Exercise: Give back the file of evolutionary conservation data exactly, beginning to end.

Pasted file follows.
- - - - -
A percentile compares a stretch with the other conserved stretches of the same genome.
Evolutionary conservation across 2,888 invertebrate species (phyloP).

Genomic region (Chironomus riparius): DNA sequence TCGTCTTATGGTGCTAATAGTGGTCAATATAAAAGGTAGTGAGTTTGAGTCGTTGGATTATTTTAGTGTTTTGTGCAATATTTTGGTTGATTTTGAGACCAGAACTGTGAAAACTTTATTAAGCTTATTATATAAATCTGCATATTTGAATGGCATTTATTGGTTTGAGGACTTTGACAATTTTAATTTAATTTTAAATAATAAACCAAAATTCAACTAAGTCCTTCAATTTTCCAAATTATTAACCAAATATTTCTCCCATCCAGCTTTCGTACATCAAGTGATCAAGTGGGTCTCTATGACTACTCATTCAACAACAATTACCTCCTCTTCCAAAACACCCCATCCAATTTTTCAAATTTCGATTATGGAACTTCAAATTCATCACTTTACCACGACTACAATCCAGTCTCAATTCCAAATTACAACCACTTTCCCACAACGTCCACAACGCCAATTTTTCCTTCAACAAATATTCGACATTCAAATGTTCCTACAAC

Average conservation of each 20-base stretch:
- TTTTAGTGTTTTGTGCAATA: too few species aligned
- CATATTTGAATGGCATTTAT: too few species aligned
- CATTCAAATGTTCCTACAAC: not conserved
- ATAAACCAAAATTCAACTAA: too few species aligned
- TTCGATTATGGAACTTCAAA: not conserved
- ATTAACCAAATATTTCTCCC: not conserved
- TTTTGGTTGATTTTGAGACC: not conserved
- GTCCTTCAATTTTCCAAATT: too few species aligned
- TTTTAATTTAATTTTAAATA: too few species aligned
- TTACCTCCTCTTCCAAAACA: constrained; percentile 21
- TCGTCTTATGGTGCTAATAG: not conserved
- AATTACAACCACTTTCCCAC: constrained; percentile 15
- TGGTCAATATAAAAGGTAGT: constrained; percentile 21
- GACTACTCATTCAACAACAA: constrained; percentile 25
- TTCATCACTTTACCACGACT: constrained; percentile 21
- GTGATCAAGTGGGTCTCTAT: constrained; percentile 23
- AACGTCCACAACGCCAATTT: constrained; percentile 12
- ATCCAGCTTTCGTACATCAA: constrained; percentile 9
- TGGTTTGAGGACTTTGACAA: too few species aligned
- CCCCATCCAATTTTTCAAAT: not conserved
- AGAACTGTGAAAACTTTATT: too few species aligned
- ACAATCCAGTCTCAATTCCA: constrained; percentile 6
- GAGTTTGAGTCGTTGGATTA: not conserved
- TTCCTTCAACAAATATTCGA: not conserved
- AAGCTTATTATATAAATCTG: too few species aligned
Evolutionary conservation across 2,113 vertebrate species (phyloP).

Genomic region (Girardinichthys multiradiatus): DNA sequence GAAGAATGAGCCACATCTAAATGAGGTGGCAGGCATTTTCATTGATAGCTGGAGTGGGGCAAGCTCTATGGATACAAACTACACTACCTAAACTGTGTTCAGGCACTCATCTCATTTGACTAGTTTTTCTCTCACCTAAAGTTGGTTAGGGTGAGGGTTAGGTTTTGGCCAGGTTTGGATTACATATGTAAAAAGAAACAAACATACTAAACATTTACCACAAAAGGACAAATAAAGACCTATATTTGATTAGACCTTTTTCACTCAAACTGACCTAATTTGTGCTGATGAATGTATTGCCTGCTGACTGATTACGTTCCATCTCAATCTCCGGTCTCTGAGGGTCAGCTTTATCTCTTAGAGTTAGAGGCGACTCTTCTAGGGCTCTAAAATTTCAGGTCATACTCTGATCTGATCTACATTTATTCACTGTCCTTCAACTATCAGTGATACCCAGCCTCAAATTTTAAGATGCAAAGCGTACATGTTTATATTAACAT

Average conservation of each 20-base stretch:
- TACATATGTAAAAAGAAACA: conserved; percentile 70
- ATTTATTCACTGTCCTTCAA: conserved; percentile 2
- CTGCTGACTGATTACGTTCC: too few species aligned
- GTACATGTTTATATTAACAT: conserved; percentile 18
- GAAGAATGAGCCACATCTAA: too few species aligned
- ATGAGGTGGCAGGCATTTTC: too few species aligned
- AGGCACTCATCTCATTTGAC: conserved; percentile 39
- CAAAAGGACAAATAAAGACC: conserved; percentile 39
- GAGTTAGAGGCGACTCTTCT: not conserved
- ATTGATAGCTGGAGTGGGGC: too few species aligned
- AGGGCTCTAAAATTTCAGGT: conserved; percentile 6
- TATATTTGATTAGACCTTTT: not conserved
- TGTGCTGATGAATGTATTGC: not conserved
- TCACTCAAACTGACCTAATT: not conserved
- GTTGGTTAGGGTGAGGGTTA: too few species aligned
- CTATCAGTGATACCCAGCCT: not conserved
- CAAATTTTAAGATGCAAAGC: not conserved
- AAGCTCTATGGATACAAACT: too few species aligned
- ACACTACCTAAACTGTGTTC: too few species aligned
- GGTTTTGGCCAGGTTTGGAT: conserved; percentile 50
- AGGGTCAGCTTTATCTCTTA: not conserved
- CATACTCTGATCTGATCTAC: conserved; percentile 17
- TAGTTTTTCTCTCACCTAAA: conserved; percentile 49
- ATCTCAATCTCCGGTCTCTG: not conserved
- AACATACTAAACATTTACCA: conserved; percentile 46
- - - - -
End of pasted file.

A percentile compares a stretch with the other conserved stretches of the same genome.
Evolutionary conservation across 2,888 invertebrate species (phyloP).

Genomic region (Chironomus riparius): DNA sequence TCGTCTTATGGTGCTAATAGTGGTCAATATAAAAGGTAGTGAGTTTGAGTCGTTGGATTATTTTAGTGTTTTGTGCAATATTTTGGTTGATTTTGAGACCAGAACTGTGAAAACTTTATTAAGCTTATTATATAAATCTGCATATTTGAATGGCATTTATTGGTTTGAGGACTTTGACAATTTTAATTTAATTTTAAATAATAAACCAAAATTCAACTAAGTCCTTCAATTTTCCAAATTATTAACCAAATATTTCTCCCATCCAGCTTTCGTACATCAAGTGATCAAGTGGGTCTCTATGACTACTCATTCAACAACAATTACCTCCTCTTCCAAAACACCCCATCCAATTTTTCAAATTTCGATTATGGAACTTCAAATTCATCACTTTACCACGACTACAATCCAGTCTCAATTCCAAATTACAACCACTTTCCCACAACGTCCACAACGCCAATTTTTCCTTCAACAAATATTCGACATTCAAATGTTCCTACAAC

Average conservation of each 20-base stretch:
- TTTTAGTGTTTTGTGCAATA: too few species aligned
- CATATTTGAATGGCATTTAT: too few species aligned
- CATTCAAATGTTCCTACAAC: not conserved
- ATAAACCAAAATTCAACTAA: too few species aligned
- TTCGATTATGGAACTTCAAA: not conserved
- ATTAACCAAATATTTCTCCC: not conserved
- TTTTGGTTGATTTTGAGACC: not conserved
- GTCCTTCAATTTTCCAAATT: too few species aligned
- TTTTAATTTAATTTTAAATA: too few species aligned
- TTACCTCCTCTTCCAAAACA: constrained; percentile 21
- TCGTCTTATGGTGCTAATAG: not conserved
- AATTACAACCACTTTCCCAC: constrained; percentile 15
- TGGTCAATATAAAAGGTAGT: constrained; percentile 21
- GACTACTCATTCAACAACAA: constrained; percentile 25
- TTCATCACTTTACCACGACT: constrained; percentile 21
- GTGATCAAGTGGGTCTCTAT: constrained; percentile 23
- AACGTCCACAACGCCAATTT: constrained; percentile 12
- ATCCAGCTTTCGTACATCAA: constrained; percentile 9
- TGGTTTGAGGACTTTGACAA: too few species aligned
- CCCCATCCAATTTTTCAAAT: not conserved
- AGAACTGTGAAAACTTTATT: too few species aligned
- ACAATCCAGTCTCAATTCCA: constrained; percentile 6
- GAGTTTGAGTCGTTGGATTA: not conserved
- TTCCTTCAACAAATATTCGA: not conserved
- AAGCTTATTATATAAATCTG: too few species aligned
Evolutionary conservation across 2,113 vertebrate species (phyloP).

Genomic region (Girardinichthys multiradiatus): DNA sequence GAAGAATGAGCCACATCTAAATGAGGTGGCAGGCATTTTCATTGATAGCTGGAGTGGGGCAAGCTCTATGGATACAAACTACACTACCTAAACTGTGTTCAGGCACTCATCTCATTTGACTAGTTTTTCTCTCACCTAAAGTTGGTTAGGGTGAGGGTTAGGTTTTGGCCAGGTTTGGATTACATATGTAAAAAGAAACAAACATACTAAACATTTACCACAAAAGGACAAATAAAGACCTATATTTGATTAGACCTTTTTCACTCAAACTGACCTAATTTGTGCTGATGAATGTATTGCCTGCTGACTGATTACGTTCCATCTCAATCTCCGGTCTCTGAGGGTCAGCTTTATCTCTTAGAGTTAGAGGCGACTCTTCTAGGGCTCTAAAATTTCAGGTCATACTCTGATCTGATCTACATTTATTCACTGTCCTTCAACTATCAGTGATACCCAGCCTCAAATTTTAAGATGCAAAGCGTACATGTTTATATTAACAT

Average conservation of each 20-base stretch:
- TACATATGTAAAAAGAAACA: conserved; percentile 70
- ATTTATTCACTGTCCTTCAA: conserved; percentile 2
- CTGCTGACTGATTACGTTCC: too few species aligned
- GTACATGTTTATATTAACAT: conserved; percentile 18
- GAAGAATGAGCCACATCTAA: too few species aligned
- ATGAGGTGGCAGGCATTTTC: too few species aligned
- AGGCACTCATCTCATTTGAC: conserved; percentile 39
- CAAAAGGACAAATAAAGACC: conserved; percentile 39
- GAGTTAGAGGCGACTCTTCT: not conserved
- ATTGATAGCTGGAGTGGGGC: too few species aligned
- AGGGCTCTAAAATTTCAGGT: conserved; percentile 6
- TATATTTGATTAGACCTTTT: not conserved
- TGTGCTGATGAATGTATTGC: not conserved
- TCACTCAAACTGACCTAATT: not conserved
- GTTGGTTAGGGTGAGGGTTA: too few species aligned
- CTATCAGTGATACCCAGCCT: not conserved
- CAAATTTTAAGATGCAAAGC: not conserved
- AAGCTCTATGGATACAAACT: too few species aligned
- ACACTACCTAAACTGTGTTC: too few species aligned
- GGTTTTGGCCAGGTTTGGAT: conserved; percentile 50
- AGGGTCAGCTTTATCTCTTA: not conserved
- CATACTCTGATCTGATCTAC: conserved; percentile 17
- TAGTTTTTCTCTCACCTAAA: conserved; percentile 49
- ATCTCAATCTCCGGTCTCTG: not conserved
- AACATACTAAACATTTACCA: conserved; percentile 46